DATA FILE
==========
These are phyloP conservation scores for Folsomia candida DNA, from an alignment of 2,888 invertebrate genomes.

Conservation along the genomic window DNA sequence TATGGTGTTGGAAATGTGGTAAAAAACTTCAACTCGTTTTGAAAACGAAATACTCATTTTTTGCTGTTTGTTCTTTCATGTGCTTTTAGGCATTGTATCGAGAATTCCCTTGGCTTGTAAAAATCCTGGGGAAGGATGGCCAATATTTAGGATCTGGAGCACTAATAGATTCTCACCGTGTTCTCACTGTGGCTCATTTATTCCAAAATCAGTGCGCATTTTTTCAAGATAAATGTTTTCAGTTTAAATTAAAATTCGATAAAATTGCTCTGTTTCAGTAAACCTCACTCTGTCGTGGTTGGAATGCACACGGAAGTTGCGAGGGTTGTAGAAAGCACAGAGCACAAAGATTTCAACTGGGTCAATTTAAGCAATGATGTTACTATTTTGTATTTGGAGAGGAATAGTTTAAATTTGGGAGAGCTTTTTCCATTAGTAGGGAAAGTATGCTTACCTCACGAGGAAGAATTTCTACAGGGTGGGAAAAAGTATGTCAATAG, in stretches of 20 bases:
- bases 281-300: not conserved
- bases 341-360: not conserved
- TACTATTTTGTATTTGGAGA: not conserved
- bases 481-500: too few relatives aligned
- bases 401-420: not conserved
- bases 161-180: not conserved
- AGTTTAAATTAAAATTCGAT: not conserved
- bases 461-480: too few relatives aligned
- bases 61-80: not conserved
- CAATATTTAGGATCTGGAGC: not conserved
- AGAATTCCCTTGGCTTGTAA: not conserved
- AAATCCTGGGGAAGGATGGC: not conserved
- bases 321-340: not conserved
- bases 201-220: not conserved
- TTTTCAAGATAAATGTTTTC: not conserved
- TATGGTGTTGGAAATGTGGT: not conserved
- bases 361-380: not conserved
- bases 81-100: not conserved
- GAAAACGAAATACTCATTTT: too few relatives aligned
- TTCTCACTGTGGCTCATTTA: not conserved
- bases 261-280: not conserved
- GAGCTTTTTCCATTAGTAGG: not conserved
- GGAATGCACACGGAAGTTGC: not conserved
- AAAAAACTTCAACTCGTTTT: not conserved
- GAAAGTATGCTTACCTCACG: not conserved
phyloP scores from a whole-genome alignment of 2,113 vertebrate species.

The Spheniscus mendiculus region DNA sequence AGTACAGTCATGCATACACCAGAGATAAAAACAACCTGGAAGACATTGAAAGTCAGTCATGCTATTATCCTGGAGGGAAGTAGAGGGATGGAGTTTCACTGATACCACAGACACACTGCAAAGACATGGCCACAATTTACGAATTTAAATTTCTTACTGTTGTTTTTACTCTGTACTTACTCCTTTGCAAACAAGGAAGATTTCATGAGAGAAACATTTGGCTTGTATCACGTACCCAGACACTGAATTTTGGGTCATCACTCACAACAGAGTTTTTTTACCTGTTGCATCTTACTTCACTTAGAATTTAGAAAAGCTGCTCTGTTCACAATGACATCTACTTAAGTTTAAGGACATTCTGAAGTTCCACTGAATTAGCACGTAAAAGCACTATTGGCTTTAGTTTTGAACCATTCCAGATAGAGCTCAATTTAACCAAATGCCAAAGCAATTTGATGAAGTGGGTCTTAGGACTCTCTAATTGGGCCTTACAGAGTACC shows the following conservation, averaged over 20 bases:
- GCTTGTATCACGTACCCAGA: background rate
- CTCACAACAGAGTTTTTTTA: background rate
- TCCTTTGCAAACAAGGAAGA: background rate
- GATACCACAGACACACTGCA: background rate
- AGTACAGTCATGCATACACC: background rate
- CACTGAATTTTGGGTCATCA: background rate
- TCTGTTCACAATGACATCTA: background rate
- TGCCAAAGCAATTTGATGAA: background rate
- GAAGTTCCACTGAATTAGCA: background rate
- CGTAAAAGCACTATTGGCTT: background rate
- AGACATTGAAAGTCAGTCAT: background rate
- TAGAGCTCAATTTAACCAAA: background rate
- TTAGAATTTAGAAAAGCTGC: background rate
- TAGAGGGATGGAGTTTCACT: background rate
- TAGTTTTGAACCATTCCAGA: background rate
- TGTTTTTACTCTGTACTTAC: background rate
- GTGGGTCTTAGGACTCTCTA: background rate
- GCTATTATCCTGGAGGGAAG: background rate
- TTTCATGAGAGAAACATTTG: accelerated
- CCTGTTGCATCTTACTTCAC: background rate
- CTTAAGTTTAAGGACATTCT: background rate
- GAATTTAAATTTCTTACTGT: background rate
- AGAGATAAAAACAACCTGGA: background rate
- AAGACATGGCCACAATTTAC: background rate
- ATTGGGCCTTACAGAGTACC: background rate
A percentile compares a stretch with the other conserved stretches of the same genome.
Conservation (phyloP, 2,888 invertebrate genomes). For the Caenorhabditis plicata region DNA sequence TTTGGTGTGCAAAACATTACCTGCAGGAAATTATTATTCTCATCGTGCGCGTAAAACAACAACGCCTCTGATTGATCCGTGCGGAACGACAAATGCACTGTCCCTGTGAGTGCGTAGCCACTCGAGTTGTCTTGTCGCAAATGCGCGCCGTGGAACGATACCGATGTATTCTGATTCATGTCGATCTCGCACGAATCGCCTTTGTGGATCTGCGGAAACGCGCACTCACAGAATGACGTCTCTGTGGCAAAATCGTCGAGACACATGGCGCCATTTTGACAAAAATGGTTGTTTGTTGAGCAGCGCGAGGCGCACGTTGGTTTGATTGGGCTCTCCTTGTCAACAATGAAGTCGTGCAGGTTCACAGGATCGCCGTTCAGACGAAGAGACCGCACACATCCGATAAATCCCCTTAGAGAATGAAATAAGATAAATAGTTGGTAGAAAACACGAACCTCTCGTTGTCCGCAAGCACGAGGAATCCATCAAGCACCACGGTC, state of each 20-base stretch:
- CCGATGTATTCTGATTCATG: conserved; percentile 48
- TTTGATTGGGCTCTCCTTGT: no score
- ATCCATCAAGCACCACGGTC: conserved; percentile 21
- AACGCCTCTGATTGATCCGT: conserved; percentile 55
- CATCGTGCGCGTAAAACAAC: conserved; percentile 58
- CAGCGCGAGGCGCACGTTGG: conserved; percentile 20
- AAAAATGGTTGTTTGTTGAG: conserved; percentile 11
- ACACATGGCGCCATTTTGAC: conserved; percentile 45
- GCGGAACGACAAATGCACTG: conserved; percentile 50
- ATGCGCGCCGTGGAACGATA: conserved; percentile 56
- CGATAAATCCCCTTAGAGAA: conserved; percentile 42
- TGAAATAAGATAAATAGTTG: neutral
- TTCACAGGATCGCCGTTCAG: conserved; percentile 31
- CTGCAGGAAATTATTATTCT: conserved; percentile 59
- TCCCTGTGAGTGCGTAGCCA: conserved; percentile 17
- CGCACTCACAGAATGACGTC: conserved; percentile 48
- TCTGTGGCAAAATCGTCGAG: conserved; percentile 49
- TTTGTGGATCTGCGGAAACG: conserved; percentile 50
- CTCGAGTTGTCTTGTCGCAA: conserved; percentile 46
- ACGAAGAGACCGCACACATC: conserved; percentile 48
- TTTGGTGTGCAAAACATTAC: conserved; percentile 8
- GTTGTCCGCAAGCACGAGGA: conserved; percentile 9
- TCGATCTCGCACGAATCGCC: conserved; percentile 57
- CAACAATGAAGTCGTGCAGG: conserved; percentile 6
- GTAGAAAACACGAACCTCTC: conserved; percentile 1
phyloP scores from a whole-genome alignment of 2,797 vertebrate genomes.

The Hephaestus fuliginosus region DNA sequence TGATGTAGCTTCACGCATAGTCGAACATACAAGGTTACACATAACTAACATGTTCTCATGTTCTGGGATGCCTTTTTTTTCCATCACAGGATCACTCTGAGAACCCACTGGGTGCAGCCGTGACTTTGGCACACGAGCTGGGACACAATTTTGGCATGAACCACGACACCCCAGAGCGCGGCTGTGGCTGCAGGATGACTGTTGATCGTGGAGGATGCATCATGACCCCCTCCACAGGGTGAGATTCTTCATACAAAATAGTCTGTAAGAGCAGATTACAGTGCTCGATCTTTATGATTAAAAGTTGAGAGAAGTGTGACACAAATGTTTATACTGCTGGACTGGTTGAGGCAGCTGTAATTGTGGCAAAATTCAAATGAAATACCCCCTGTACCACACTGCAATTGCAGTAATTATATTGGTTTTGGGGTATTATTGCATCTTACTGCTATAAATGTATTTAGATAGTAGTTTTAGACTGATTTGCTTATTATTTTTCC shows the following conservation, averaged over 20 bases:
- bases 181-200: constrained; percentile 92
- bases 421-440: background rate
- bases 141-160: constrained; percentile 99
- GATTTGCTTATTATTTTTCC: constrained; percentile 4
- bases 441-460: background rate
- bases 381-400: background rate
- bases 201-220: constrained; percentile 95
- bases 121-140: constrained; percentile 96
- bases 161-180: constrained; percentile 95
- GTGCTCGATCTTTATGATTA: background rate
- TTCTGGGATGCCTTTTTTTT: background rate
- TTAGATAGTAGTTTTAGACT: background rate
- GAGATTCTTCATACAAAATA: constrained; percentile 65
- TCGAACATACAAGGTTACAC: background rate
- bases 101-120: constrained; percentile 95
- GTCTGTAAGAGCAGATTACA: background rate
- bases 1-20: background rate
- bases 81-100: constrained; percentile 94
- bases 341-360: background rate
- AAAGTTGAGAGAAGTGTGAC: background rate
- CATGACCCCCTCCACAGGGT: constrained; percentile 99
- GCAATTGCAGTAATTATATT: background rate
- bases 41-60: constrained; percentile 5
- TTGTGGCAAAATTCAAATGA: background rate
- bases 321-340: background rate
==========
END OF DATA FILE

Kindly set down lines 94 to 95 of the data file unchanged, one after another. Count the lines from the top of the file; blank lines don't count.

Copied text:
- TTCTGGGATGCCTTTTTTTT: background rate
- TTAGATAGTAGTTTTAGACT: background rate